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CHRISTCHURCH MAIL, DECEMBER 6, 2012
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Knox Church rebuild will be
best of heritage and modern
By ABBIE NAPIER
THE VISION: Project manager Ron Keating inside the damaged church. INSET: Knox Church before the earthquakes.
THE NEW: An artist's impression of
the new building.
Photo: WILKIE AND BRUCE ARCHITECTS
IT IS not easy to take a heritage
listed church, partially destroyed
by earthquakes, and get it up to
100 per cent of the building code.
But Knox Church parish and
project manager Ron Keating will
do just that.
It is hoped building will begin
by the middle of next year.
The 110-year-old church on the
corner of Bealey Ave and Victoria
St was badly damaged in the
September 2010 quake.
What little remained standing
was hit hard again in February
Knox Church is listed as a
Category 2 heritage building.
Despite the loss of most of the
brick walls, the original rimu and
kauri roof remains intact.
Ron Keating has been a par-
ishioner there for 49 years.
The former Waimakariri Dis-
trict Mayor has a long history in
project management, and has put
his skills to use in getting the
rebuild under way.
He and the parish were deter-
mined to save as much of the heri-
tage fabric as possible, while
building it to 100 per cent of the
I think it s going to be a great
combination of respecting the
heritage and using modern
materials to make it safe, Mr
It will be built to a very high
The new design aims to maxi-
mise the views of the heritage ceil-
Large clear windows will be
installed giving postcard glimpses
of the sweeping ceiling arches.
The exterior shell will protect
what s left of the inside, and will
be made largely of copper sheeting
The new design will cost a total
of about $4.2 million, plus a
$400,000 organ restoration.
Mr Keating said the parish had
designed the rebuild to maximise
the space, and event hosting
would be encouraged. The city
council gave resource consent in
We want this space to be used
by the community for concerts and
performances, Mr Keating said.
Insurance and heritage grants
would cover most of the build, but
$1.2 million would be fundraised,
starting in the new year.
Mr Keating hopes to put the
work out to tender in February,
with construction finishing early
We re getting to the really
exciting stage now, Mr Keating
It s all go.
Plea after body found
The body found in a burnt-out car
in North Canterbury on Sunday is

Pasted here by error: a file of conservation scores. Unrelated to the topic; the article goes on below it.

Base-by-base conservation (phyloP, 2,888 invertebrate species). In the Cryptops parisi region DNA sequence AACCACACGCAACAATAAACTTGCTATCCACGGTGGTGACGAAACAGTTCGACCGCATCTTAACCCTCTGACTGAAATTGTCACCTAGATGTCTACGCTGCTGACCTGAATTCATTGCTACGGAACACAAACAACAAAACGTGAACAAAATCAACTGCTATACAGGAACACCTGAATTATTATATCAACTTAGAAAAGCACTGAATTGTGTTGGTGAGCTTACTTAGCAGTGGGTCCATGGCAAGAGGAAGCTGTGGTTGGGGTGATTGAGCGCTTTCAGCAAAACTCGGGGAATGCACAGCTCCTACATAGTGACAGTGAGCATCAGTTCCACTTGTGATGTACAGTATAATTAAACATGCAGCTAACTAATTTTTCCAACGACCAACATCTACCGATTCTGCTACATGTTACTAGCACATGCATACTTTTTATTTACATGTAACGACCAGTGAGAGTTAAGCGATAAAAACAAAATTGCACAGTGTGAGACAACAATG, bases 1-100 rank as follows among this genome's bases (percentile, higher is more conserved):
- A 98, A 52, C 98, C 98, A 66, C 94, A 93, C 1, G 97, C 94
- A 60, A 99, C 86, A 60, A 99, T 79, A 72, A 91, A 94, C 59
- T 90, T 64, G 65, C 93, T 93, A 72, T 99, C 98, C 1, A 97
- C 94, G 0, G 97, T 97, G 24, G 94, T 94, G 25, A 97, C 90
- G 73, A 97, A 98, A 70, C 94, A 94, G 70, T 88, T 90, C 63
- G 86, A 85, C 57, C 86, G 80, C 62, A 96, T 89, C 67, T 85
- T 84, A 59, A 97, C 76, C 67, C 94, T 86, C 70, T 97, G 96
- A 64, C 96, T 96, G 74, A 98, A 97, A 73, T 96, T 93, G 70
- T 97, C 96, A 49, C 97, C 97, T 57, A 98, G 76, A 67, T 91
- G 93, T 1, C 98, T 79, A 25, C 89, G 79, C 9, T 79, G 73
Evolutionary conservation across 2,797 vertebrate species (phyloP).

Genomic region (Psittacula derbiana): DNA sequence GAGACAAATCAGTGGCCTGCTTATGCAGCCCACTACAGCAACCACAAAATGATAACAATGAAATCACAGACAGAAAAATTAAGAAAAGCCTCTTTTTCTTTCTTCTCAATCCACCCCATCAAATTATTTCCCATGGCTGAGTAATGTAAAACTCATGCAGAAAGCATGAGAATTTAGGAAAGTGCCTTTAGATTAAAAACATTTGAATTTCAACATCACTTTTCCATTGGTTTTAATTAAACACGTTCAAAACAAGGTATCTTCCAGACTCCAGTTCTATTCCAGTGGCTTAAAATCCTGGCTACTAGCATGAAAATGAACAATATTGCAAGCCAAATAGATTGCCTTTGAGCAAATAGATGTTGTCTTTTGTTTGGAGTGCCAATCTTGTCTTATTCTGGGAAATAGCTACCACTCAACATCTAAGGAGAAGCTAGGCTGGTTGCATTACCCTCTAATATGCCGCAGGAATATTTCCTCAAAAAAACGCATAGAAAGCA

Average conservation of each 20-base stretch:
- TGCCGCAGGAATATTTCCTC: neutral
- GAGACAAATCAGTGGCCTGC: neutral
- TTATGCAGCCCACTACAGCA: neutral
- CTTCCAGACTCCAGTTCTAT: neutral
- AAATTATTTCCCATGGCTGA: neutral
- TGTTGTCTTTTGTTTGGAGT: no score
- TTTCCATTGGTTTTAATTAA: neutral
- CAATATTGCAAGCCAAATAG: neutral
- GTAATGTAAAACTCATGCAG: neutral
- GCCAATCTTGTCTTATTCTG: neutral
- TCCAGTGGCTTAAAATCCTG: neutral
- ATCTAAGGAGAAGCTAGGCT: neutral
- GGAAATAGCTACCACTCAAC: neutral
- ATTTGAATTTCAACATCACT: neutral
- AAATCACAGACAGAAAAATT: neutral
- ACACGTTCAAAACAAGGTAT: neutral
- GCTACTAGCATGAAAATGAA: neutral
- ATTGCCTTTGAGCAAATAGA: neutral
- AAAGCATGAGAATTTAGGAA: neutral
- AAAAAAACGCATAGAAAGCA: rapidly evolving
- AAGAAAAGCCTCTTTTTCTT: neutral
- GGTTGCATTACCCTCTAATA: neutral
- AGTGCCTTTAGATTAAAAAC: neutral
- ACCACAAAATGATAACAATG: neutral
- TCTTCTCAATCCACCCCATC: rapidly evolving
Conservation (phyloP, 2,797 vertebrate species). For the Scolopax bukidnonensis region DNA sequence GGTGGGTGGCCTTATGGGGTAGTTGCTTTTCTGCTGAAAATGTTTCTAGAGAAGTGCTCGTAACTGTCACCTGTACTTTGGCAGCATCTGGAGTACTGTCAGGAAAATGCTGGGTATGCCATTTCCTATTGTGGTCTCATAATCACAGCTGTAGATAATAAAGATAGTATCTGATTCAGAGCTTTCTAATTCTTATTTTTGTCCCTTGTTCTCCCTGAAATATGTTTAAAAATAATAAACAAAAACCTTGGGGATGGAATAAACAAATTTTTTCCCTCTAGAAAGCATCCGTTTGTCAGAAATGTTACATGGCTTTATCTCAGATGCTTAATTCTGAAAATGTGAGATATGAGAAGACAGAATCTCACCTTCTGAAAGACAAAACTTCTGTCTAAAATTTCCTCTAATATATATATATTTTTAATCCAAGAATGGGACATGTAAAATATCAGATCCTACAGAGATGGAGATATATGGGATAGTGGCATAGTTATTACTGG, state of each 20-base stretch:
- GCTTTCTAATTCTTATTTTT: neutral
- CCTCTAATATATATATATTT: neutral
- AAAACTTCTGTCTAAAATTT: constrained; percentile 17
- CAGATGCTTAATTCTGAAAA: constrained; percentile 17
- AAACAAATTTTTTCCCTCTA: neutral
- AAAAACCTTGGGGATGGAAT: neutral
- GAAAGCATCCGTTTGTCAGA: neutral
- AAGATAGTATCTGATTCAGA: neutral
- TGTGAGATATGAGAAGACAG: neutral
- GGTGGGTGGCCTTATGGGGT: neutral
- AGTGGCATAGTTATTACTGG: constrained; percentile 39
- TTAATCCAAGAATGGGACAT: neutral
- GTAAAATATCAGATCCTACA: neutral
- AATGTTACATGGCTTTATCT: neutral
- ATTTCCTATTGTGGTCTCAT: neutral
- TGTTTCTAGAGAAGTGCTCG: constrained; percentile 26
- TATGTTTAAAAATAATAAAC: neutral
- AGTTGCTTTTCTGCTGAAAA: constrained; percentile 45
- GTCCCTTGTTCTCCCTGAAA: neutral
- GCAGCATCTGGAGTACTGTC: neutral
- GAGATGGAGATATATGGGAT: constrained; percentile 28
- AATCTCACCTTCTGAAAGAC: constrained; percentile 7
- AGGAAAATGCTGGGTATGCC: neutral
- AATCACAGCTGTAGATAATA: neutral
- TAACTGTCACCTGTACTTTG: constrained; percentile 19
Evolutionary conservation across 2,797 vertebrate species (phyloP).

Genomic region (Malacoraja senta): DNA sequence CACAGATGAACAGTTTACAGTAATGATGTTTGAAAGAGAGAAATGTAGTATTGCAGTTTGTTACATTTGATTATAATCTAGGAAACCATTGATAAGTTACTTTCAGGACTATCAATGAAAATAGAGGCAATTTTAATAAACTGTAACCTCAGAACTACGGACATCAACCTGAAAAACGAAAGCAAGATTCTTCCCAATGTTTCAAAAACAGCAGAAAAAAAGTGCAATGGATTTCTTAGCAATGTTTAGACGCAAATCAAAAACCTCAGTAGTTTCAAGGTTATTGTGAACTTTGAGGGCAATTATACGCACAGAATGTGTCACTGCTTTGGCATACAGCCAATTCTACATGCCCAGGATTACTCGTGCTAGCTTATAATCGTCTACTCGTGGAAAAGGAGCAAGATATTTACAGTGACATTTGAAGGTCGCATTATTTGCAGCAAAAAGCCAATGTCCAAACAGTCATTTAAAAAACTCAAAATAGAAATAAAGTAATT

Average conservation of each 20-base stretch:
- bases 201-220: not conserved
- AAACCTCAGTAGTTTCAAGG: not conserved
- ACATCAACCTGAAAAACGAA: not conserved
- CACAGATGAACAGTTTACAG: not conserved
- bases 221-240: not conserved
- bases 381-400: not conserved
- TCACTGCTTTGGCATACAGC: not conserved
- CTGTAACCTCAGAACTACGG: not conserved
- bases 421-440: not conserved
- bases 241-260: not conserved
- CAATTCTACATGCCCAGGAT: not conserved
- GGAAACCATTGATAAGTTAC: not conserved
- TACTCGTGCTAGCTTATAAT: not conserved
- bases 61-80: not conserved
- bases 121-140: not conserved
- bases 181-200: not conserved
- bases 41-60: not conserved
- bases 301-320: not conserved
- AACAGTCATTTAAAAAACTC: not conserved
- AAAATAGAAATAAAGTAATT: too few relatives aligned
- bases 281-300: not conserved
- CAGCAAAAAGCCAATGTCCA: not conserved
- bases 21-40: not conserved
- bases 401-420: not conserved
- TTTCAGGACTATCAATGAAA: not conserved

believed to be that of Christchurch
man Shane Malcolm Bell, 28, a
self-employed car salesman.
Police are appealing for any
information about his movements
last week. Detective Senior
Sergeant Brian Archer said the
last reported sighting of Mr Bell
was at his home in Dallington last
Thursday morning. Five bullet
holes in the silver 1989 Subaru
Legacy were fired by recreational
shooters in the Loburn area, who
assumed the vehicle had been
dumped. The case is no longer a
Beach dog control
Dog owners are warned to keep
their dogs under control on
Christchurch beaches from now till
March 1, 9am till 7pm. Dogs are
not allowed within 100 metres of a
surf club at most beaches, unless
passing through leashed and
controlled. Signs at the high tide
marks spell out specific rules.
Christchurch Airport has been
voted International Airport of the
Year by respected magazine Travel
Today. Another large new area of
the terminal was opened
yesterday. The final work should
be completed mid-March.
Hagley Oval works
A redeveloped Hagley Oval was
included in the Christchurch
Central Recovery Plan so the
Government could fast-track
consents if Christchurch won
World Cup hosting rights. The city
council released the information
this week to clarify the issue. The
recovery plan does not compel the
city council to give approval to the
development of the oval as an
international cricket venue. Legally
the council cannot do anything
inconsistent with the plan. The
plan states Hagley Oval can be
turned into a venue capable of
hosting domestic cricket matches
and tests, with floodlights for
limited-over internationals. It also
allows for a new pavilion and a
raised embankment with a
spectator capacity of 15,000 to
20,000. If the city wins its bid for
games, those consents will have
to be completed by October next
year and the facilities in place by
the end of 2014.
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